On appeal from the United States District Court for the Central District of California. D.C. No. CR-91-0835-R(A)-1. Manuel Real, District Judge, Presiding.
Before: Hug, Skopil, and O'scannlain, Circuit Judges
This is an appeal from the conviction and imposition of sentence following a jury's determination of Frank Brown's guilt on three counts of embezzlement of mail and one count of assault with intent to rob a postal carrier. Brown, through his attorney, contends the district court erred by (1) denying his motion for mistrial; and (2) miscalculating his offense level for purposes of sentencing. Brown also submitted a pro se brief in which he contends that his sentence should not have been enhanced for use of a firearm and that he received ineffective assistance of counsel. We consider all of the issues presented and we affirm.
1. Denial of Motion for Mistrial
Brown contends that during trial the district Judge improperly commented on the evidence. To demonstrate that he was thereby denied a fair trial, Brown is required to show that the Judge's comment was prejudicial. See United States v. Herbert, 698 F.2d 981, 984 (9th Cir.), cert. denied, 464 U.S. 821 (1983). A comment is prejudicial only when the record shows actual bias or leaves an abiding impression of advocacy or partiality. See United States v. Laurins, 857 F.2d 529, 537 (9th Cir. 1988), cert. denied, 492 U.S. 906 (1989). We disagree with Brown that the jury here could have considered the court's comment to be an endorsement of Brown's guilt. Rather, the comment was clearly intended by the court and likely perceived by the jury as an inquiry on the need for further testimony on the particular subject. Even in the context of criminal jury trials, "the court has considerable discretion to limit cross-examination in order to prevent delay or avoid cumulative evidence." United States v. Gomez, 846 F.2d 557, 559 (9th Cir. 1988).
Brown contends that he should have received a three level reduction in his offense level pursuant to U.S.S.G § 2X1.1(b)(1). (1990). His argument that section 2X1.1(b)(1) applies is based on his assertion that he only attempted to commit a robbery. Brown was not, however, charged with robbery or convicted of attempted robbery. Rather the relevant crime charged and proven was assault with intent to rob a mail carrier. We agree with the district court that section 2X1.1(b)(1) is not applicable to Brown.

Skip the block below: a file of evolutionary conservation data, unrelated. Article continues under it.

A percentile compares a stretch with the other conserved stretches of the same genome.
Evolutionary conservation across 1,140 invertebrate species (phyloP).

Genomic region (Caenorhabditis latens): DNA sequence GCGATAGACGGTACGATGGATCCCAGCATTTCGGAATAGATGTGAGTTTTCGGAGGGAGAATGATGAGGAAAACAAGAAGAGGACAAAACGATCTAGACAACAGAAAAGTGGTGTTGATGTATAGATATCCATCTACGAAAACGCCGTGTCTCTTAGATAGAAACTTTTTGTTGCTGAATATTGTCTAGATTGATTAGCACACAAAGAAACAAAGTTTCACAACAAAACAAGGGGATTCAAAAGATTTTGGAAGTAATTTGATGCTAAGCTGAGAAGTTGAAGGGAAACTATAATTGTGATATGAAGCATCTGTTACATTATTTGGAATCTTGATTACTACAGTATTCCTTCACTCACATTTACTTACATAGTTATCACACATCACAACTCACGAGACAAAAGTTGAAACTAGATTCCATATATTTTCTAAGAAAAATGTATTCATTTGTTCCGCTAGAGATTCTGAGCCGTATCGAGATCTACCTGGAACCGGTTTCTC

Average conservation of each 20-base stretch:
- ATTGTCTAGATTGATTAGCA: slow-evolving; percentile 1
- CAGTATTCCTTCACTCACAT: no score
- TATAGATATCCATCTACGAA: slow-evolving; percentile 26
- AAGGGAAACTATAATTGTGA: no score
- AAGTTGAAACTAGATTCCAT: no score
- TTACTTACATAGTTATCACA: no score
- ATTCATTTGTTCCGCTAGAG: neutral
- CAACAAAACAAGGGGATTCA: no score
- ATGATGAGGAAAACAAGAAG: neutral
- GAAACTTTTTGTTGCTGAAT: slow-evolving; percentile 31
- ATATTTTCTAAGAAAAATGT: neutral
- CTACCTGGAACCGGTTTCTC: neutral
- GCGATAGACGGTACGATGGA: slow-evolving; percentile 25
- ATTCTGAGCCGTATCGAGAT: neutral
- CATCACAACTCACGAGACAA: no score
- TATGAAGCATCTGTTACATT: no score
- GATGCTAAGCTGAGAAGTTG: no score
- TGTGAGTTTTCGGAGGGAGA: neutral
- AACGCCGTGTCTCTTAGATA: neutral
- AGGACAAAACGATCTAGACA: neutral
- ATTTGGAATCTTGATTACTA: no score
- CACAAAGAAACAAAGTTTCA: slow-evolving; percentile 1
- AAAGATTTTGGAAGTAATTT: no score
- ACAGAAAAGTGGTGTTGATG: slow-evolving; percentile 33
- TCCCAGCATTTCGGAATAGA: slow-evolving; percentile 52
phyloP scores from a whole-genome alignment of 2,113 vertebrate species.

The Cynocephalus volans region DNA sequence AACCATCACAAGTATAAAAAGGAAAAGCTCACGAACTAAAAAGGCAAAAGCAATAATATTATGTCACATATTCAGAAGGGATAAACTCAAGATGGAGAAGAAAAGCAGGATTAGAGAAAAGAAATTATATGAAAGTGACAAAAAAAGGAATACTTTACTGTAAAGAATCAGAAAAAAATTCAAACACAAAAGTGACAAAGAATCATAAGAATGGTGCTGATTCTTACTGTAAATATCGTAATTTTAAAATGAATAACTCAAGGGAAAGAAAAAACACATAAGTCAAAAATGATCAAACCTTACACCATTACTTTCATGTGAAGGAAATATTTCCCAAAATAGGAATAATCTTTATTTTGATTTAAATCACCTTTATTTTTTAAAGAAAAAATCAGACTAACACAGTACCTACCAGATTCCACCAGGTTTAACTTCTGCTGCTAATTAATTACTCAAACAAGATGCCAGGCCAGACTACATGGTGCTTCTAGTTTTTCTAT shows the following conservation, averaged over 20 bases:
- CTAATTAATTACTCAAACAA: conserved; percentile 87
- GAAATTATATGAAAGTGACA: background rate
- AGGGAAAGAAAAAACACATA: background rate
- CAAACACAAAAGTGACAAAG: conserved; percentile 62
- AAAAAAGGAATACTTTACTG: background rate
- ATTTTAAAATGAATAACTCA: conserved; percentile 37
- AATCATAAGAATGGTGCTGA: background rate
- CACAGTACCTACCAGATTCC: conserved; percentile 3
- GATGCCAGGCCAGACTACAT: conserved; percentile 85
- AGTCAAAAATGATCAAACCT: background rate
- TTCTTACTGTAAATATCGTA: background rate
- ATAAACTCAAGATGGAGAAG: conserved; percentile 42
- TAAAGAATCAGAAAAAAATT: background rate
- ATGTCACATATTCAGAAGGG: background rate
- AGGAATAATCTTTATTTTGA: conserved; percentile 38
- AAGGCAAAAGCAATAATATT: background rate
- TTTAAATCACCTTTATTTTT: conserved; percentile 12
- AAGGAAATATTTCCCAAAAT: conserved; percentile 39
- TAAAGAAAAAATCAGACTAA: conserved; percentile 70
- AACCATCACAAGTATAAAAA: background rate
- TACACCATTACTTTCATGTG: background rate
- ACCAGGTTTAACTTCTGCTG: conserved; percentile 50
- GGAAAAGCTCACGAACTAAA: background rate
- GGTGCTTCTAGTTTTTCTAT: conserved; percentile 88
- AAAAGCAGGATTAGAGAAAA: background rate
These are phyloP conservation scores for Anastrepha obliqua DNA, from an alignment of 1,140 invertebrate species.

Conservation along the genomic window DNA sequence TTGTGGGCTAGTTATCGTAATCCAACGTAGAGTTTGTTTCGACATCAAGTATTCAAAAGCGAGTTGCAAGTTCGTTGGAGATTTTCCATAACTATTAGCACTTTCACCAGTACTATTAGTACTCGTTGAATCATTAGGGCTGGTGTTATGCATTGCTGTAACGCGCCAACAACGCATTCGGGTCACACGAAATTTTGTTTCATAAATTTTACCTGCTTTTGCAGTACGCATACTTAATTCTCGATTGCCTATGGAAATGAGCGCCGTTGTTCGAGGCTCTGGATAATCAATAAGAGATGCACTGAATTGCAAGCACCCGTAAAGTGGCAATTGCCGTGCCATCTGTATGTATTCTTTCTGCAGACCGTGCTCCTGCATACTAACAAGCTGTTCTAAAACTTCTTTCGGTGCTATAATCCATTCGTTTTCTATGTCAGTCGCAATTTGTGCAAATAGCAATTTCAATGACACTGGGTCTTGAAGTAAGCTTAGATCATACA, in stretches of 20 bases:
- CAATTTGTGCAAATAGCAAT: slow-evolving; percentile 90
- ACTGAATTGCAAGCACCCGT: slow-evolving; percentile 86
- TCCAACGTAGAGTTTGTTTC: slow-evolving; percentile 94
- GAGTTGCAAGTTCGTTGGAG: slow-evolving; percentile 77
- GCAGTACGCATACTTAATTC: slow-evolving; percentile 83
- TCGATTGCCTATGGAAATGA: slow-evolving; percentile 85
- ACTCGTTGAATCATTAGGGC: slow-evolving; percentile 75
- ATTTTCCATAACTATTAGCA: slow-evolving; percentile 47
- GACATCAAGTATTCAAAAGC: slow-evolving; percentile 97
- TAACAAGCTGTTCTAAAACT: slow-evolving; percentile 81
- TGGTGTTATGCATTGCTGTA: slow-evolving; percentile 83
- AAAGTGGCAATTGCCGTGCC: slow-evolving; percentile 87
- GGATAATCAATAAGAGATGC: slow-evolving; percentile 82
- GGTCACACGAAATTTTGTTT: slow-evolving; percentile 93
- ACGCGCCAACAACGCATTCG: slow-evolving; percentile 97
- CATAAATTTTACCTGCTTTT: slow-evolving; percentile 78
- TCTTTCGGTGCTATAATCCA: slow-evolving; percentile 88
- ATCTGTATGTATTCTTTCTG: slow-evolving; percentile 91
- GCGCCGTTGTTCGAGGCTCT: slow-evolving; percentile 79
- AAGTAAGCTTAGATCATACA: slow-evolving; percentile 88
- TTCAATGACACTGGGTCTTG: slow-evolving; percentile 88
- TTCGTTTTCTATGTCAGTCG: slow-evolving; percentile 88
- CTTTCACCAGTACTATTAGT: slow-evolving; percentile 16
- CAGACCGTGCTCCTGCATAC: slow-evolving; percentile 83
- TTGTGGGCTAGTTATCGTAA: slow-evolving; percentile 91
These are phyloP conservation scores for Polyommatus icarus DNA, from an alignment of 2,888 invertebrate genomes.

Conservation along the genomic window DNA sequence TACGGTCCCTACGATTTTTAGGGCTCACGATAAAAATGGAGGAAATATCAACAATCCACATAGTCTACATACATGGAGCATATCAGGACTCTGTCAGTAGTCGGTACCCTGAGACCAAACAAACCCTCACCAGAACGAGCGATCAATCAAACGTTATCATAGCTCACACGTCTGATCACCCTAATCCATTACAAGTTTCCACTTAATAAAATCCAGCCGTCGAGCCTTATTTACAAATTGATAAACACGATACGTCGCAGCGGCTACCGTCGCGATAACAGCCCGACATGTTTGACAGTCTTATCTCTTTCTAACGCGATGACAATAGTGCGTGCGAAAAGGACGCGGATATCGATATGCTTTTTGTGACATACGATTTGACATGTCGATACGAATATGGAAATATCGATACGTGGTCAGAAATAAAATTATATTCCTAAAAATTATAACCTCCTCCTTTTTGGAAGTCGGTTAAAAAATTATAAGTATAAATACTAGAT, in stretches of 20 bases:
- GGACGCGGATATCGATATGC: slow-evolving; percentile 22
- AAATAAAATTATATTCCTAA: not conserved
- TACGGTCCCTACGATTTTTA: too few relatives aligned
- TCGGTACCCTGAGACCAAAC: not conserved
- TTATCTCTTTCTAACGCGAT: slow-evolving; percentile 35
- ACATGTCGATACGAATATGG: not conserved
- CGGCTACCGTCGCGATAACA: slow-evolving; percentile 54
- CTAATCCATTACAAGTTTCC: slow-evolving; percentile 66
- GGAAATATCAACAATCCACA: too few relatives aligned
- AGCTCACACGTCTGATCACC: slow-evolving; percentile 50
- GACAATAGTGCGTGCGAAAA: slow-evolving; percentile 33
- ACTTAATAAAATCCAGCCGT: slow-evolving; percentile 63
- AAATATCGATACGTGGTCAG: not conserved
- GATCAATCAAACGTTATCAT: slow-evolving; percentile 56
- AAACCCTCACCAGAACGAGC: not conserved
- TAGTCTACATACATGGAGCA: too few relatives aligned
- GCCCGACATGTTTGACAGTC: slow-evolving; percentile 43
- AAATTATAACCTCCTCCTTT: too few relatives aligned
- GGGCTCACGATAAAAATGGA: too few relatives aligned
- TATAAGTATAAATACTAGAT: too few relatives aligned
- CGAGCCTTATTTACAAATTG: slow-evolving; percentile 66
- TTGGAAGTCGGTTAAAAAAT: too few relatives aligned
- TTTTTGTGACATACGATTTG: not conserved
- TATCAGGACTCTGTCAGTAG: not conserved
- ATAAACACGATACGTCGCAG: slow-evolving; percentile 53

A liberal construction of Brown's pro se brief suggests that he objects to the imposition of a three level increase to his offense level for the use of a dangerous weapon during commission of the crime. See U.S.S.G. § 2B3.1(b)(2)(C) (1990). He argues that there was insufficient evidence presented at trial to prove that he used a gun, the government was required to prove beyond a reasonable doubt that he used a gun, the testimony of the victim mail carrier that a gun was used was perjured, and the district court failed to explain its basis for imposing the firearm enhancement. We reject these arguments.
Brown's use of a gun is not an element of any crime charged in the indictment. Thus, it was unnecessary for the government to prove that fact beyond a reasonable doubt. Rather, for sentencing purposes, the government was required to prove the fact by a preponderance of the evidence. See United States v. Restrepo, 946 F.2d 654, 661 (9th Cir. 1991) (en banc), cert. denied, 112 S. Ct. 1564 (1992). There was ample evidence presented at trial that Brown used a gun during the commission of the crime. Brown has offered nothing to support his allegation that the testimony on that point was perjured. See United States v. Kimball, 975 F.2d 563, 567 (9th Cir. 1992) (bare allegations that testimony supporting presentence report is false does not establish unreliability of the testimony). Moreover, Brown did not object to the presentence report's recommendation that the offense level be adjusted upward for the use of a dangerous weapon. See United States v. Lopez-Cavasos, 915 F.2d 474, 477 (9th Cir. 1990) (court is entitled to adopt recommendations in the presentence report which are unopposed); see also United States v. Visman, 919 F.2d 1390, 1393-94 (9th Cir. 1990) (defendant waives right to challenge sentence by failing to present issue to the district court), cert. denied, 112 S. Ct. 442 (1991).
Brown contends that he received ineffective assistance of counsel, presumably because his attorney failed to raise these issues before the district court. Generally, such claims are addressed in collateral proceedings such as habeas corpus. United States v. Mal, 942 F.2d 682, 689 (9th Cir. 1991). We conclude, however, that because Brown's assertions are meritless, it is appropriate for us on direct appeal to deny Brown's claim of ineffective assistance of counsel. See United States v. Mal, 942 F.2d 682, 689 (9th Cir. 1991). Brown cannot establish that his counsel's performance was deficient or that he suffered any prejudice from counsel's omissions. See id. (citing Strickland v. Washington, 466 U.S. 668, 687 (1984)). His counsel is not required to raise meritless arguments to the district court. Moreover, even if his counsel had made the arguments raised by Brown in this appeal, the result would not have been different. See Mal, 942 F.2d at 689. Accordingly, we reject Brown's claim of ineffective assistance of counsel.